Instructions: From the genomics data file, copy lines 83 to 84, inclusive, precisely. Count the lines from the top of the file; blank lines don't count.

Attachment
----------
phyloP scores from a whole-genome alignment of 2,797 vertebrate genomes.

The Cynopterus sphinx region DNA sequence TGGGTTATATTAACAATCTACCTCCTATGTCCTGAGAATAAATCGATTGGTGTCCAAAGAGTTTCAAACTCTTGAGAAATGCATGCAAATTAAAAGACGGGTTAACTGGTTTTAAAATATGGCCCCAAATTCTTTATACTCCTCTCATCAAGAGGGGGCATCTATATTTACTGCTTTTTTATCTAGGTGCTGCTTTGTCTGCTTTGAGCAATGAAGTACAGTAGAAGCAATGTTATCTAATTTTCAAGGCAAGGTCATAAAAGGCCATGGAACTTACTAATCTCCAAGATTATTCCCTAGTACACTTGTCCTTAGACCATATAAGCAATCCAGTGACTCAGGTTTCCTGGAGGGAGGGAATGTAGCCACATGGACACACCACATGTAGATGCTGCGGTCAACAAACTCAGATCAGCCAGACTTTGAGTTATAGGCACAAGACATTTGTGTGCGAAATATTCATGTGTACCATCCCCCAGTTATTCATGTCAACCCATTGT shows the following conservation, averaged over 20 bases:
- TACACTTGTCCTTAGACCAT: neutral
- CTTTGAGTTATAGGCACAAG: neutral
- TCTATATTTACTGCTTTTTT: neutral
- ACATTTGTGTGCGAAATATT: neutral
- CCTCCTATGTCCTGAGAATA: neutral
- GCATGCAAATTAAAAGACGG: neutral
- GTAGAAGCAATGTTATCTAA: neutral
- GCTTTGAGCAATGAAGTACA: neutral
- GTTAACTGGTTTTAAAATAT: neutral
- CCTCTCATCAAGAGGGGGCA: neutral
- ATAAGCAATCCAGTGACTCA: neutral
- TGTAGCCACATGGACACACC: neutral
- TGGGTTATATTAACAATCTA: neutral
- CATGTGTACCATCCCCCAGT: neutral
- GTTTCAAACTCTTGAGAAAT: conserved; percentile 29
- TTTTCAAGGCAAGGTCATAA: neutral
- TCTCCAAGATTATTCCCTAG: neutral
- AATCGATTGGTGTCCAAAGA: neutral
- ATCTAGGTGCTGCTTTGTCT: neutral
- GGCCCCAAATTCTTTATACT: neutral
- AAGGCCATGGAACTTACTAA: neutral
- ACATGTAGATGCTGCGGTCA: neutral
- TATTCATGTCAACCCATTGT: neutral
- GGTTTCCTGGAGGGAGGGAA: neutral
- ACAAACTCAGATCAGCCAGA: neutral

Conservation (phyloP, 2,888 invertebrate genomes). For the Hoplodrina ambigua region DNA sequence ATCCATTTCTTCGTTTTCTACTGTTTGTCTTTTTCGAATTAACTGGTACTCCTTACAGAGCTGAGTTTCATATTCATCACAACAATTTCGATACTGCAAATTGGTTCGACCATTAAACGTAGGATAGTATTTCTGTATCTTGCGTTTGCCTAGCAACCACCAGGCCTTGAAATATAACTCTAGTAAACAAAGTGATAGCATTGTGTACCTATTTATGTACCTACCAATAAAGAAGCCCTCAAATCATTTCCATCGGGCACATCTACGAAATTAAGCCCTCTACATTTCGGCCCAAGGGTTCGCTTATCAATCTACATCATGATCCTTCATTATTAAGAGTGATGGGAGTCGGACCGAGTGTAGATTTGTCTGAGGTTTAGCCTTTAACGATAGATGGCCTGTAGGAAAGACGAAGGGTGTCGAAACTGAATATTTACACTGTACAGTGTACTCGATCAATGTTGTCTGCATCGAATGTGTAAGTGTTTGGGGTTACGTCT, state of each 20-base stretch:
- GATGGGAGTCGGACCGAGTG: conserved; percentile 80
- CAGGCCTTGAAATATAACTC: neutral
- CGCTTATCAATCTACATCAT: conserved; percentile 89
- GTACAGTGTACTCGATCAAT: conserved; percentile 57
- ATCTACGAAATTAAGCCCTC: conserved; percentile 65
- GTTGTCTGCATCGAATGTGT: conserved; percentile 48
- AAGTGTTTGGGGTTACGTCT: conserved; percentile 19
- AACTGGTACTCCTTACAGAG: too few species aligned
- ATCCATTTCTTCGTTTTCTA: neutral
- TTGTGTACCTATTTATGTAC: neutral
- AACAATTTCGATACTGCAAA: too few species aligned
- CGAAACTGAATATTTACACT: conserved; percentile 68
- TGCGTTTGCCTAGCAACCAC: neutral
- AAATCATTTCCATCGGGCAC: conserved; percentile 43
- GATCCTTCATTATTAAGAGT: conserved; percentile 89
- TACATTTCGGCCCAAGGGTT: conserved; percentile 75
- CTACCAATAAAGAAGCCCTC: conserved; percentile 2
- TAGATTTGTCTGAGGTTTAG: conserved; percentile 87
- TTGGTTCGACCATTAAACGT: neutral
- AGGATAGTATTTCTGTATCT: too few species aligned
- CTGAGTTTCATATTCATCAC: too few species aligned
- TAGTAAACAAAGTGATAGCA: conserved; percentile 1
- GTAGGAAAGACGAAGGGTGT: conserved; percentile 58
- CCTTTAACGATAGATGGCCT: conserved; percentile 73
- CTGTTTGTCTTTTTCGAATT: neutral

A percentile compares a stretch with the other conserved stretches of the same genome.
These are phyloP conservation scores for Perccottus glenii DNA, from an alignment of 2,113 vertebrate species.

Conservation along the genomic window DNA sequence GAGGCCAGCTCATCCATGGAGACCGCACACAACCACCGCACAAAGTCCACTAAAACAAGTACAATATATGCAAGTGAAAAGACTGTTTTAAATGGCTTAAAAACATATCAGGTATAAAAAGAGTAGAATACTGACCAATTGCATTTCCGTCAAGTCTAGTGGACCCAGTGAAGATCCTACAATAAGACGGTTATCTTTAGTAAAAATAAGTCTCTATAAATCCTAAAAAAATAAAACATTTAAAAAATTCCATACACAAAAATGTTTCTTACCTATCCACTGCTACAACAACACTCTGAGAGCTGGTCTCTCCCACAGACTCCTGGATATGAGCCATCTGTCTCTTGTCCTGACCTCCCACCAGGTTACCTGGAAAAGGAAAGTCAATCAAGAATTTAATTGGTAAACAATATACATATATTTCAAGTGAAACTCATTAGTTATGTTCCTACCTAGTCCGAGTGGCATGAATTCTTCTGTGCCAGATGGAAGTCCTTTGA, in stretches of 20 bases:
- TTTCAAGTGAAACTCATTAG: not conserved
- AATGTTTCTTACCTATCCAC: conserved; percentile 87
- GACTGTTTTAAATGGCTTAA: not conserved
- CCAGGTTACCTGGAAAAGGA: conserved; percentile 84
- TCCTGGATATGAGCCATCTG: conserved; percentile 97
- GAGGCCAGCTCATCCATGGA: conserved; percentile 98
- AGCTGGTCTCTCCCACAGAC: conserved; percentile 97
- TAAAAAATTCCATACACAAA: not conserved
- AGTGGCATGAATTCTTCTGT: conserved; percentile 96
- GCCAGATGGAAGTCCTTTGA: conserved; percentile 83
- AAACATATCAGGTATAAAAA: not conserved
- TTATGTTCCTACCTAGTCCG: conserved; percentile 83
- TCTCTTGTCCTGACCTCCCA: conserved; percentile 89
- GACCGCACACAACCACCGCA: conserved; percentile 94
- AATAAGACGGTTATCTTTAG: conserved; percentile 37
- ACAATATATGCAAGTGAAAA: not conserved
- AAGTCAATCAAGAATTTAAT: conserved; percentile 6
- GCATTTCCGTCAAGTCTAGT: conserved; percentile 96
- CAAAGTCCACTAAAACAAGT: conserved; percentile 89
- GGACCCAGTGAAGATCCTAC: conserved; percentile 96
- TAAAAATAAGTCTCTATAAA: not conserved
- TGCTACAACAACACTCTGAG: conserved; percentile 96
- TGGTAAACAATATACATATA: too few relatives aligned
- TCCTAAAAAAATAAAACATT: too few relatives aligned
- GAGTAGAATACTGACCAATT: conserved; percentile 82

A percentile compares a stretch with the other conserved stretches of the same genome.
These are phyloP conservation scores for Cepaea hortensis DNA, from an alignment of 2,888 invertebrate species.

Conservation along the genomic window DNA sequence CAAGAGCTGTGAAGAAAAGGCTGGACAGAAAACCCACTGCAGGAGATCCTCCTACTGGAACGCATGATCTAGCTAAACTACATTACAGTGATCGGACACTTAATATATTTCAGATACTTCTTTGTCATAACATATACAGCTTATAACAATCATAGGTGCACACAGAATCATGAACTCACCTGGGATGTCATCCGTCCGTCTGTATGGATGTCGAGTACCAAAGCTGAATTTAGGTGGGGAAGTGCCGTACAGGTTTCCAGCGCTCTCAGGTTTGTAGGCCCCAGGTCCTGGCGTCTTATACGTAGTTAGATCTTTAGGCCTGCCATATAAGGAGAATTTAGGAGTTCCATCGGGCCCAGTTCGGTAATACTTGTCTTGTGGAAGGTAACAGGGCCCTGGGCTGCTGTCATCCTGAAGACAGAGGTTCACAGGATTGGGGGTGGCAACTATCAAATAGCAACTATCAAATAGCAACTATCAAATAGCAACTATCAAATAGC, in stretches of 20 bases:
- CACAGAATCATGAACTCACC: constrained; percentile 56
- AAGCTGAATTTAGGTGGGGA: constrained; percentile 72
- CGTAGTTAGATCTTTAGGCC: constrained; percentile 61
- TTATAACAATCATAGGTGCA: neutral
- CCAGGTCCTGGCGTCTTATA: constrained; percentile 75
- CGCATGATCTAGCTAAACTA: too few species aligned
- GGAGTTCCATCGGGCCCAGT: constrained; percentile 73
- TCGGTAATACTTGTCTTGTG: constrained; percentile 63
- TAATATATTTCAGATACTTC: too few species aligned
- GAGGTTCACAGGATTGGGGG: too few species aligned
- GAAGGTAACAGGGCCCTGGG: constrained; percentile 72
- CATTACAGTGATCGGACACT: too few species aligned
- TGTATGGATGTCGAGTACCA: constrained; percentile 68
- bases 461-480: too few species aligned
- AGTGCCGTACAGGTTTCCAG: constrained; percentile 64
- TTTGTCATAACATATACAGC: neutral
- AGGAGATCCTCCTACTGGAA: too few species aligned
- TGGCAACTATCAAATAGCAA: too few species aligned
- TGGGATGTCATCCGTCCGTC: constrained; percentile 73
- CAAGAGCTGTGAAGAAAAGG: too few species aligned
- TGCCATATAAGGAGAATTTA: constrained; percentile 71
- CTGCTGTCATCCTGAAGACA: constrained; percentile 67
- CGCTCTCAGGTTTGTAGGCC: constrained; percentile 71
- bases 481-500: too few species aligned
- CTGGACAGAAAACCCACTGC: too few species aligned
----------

These are phyloP conservation scores for Cepaea hortensis DNA, from an alignment of 2,888 invertebrate species.

Conservation along the genomic window DNA sequence CAAGAGCTGTGAAGAAAAGGCTGGACAGAAAACCCACTGCAGGAGATCCTCCTACTGGAACGCATGATCTAGCTAAACTACATTACAGTGATCGGACACTTAATATATTTCAGATACTTCTTTGTCATAACATATACAGCTTATAACAATCATAGGTGCACACAGAATCATGAACTCACCTGGGATGTCATCCGTCCGTCTGTATGGATGTCGAGTACCAAAGCTGAATTTAGGTGGGGAAGTGCCGTACAGGTTTCCAGCGCTCTCAGGTTTGTAGGCCCCAGGTCCTGGCGTCTTATACGTAGTTAGATCTTTAGGCCTGCCATATAAGGAGAATTTAGGAGTTCCATCGGGCCCAGTTCGGTAATACTTGTCTTGTGGAAGGTAACAGGGCCCTGGGCTGCTGTCATCCTGAAGACAGAGGTTCACAGGATTGGGGGTGGCAACTATCAAATAGCAACTATCAAATAGCAACTATCAAATAGCAACTATCAAATAGC, in stretches of 20 bases: